Prelinguistic Vocal Development in Young Cochlear Implant Recipients and Typically Developing Infants: Year 1 of Robust Hearing Experience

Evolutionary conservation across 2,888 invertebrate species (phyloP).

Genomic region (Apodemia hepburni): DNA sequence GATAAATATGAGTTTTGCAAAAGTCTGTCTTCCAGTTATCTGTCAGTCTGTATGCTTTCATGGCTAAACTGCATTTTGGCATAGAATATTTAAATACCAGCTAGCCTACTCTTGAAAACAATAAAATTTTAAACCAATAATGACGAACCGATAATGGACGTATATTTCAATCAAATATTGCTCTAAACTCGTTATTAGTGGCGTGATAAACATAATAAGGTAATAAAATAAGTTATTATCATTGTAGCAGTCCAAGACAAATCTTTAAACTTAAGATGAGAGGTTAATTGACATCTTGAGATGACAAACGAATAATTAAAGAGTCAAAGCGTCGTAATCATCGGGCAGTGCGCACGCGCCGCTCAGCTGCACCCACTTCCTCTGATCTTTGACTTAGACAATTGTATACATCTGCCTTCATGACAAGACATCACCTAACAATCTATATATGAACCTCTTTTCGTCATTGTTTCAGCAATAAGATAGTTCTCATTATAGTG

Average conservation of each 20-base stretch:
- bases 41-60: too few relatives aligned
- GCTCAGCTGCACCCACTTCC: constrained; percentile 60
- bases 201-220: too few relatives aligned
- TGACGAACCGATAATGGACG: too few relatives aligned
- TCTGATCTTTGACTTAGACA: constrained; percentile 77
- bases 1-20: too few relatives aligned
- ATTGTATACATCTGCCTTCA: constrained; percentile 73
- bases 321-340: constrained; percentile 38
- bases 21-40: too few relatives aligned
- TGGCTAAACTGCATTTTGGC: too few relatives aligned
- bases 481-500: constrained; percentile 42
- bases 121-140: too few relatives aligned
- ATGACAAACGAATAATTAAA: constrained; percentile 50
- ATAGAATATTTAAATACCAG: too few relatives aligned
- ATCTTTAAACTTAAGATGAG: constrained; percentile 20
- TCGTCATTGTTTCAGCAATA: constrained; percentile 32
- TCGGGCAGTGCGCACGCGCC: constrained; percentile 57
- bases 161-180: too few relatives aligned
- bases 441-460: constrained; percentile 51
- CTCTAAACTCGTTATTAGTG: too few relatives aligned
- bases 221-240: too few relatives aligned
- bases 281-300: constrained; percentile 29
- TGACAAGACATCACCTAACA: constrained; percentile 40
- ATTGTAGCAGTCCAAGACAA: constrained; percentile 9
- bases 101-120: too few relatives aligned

This investigation examined the time course and sequence of prelinguistic vocal development during the first year of cochlear implant (CI) experience. Thirteen children who were implanted between 8 and 35 months and 11 typically developing (TD) infants participated in this longitudinal study. Adult–child play interactions were video- and audio-recorded at trimonthly intervals for each group, and child utterances were classified into categories representing progressively more mature productions: Precanonical Vocalizations, Basic Canonical Syllables, and Advanced Form vocalizations. Young CI recipients met the 20% criterion for establishment of the Basic Canonical Syllables and Advanced Forms levels with fewer months of robust hearing experience than the TD infants. Most CI recipients followed the sequence of development predicted by the Stark Assessment of Early Vocal Development—Revised. The relatively rapid progress of the CI children suggests that an earlier period of auditory deprivation did not have negative consequences for prelinguistic vocal development. It also supports the notion that young CI recipients comparatively advanced maturity facilitated expeditious auditory-guided speech development.